by Leona Bergstrom, Director, Re-Ignite
While it is true I yearn for sage insights, wisdom doesn’t come automatically with the passing of years alone. American comedian Tom Wilson is quoted as saying, “Wisdom doesn’t necessarily come with age. Sometimes age just shows up by itself.”
Almost synonymous with the word “wisdom” is the name Solomon. After all, he was not only a great king who governed his people with integrity and renowned good judgment; he was an esteemed philosopher, writer and teacher. Scholars widely agree that many of the words recorded in the Book of Proverbs are those of a reflective statesman and father writing counsel to the next generations. “My Son,” is often the prelude to words of exhortation pointing toward artful living and godly choices.
I often consider how Solomon got so wise. While the opening words of the book of Proverbs say the “fear of the Lord is the beginning of knowledge” (1:7), I wonder, where is the starting point for wisdom?
It seems that wisdom comes through the difficult work of analytically processing life. Solomon had the writings of his father, the great King David, who through his years had lived in the finest of palaces but also in the darkest of caves. His poetry, psalms and songs reflected a level of introspection rare in most of our personal experience. Solomon must have thought long and hard about this heritage, even as he examined life around him. His confidence that God could be trusted was seared by his own disconnect between faith and reality. His personal wrestling match with knowledge, experience, faith and life are public record in Ecclesiastes. Some of his conclusions are rather dire and almost depressing, but his quest for wisdom will forever be inspiring.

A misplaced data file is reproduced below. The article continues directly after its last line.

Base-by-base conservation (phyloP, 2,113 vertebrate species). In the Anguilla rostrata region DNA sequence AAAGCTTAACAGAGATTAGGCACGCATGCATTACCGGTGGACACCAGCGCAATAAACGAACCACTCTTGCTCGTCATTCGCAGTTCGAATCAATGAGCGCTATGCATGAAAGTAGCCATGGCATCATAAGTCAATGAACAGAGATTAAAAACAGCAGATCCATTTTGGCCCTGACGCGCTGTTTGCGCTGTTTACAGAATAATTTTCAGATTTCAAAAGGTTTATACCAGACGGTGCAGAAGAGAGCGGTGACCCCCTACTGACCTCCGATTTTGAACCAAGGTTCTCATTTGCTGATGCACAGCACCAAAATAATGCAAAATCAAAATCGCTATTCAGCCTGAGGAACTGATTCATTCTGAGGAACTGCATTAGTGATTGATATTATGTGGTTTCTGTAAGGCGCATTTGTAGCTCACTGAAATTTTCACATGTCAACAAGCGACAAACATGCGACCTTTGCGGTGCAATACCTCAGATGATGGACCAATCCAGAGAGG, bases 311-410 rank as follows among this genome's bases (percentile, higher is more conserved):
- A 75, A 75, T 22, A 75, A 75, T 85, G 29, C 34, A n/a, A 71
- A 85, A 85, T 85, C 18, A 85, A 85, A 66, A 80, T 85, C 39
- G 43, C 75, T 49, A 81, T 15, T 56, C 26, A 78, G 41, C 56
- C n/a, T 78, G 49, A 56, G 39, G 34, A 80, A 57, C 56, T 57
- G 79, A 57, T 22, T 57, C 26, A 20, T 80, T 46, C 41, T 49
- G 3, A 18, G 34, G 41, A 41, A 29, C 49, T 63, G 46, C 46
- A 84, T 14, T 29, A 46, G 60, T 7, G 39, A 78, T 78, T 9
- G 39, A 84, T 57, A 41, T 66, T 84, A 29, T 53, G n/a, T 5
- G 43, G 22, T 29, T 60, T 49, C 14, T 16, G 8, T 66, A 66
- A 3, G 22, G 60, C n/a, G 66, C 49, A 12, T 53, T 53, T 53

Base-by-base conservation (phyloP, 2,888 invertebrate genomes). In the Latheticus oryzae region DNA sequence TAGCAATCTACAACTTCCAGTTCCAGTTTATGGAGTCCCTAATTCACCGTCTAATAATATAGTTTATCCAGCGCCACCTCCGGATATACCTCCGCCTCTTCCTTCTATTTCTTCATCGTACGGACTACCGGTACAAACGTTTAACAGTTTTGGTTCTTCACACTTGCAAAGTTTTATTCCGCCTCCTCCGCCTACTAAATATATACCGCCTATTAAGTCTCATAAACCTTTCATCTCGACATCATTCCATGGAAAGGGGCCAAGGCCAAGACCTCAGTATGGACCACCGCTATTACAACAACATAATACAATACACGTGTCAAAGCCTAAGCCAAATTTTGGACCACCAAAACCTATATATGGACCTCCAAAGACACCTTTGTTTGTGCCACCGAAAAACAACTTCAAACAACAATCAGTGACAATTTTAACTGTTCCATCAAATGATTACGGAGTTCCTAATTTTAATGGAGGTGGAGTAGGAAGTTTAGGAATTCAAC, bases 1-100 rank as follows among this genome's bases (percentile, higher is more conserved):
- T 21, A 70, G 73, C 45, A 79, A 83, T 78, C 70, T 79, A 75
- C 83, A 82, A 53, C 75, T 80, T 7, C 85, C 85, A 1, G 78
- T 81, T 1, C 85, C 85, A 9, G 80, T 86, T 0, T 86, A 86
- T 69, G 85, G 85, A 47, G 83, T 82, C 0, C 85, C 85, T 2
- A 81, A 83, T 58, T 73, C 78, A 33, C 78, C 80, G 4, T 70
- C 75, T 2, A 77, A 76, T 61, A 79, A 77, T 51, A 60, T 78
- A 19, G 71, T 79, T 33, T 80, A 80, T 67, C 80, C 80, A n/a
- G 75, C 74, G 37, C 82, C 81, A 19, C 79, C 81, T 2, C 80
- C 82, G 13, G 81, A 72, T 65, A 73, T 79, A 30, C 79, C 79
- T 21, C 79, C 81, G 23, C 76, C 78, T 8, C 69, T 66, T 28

The final statements in Ecclesiastes say of the writer, “He pondered and searched out… and what he wrote was upright and true.” A final admonition: “Fear God and keep his commandments,” (Ecclesiastes12:13).
Dr. Monika Ardelt, Associate Professor of Sociology at the University of Florida, has done extensive research in the area of wisdom and how it relates to aging. She states that wisdom is the rediscovery of the significance of old truths through a deeper and more profound understanding of events. She adds that while wise people do not necessarily learn more facts than other individuals, they comprehend the deeper meaning for themselves.
How am I doing at being wise? Am I living a life that has been marinated in God’s word? Am I acquiring wisdom found in deep contemplation and thought?
My personal goal: I don’t want to just grow old. I want to grow wise.
That’s also the object of the ministry of Re-Ignite. We want to encourage others to reflect, assimilate and seek understanding.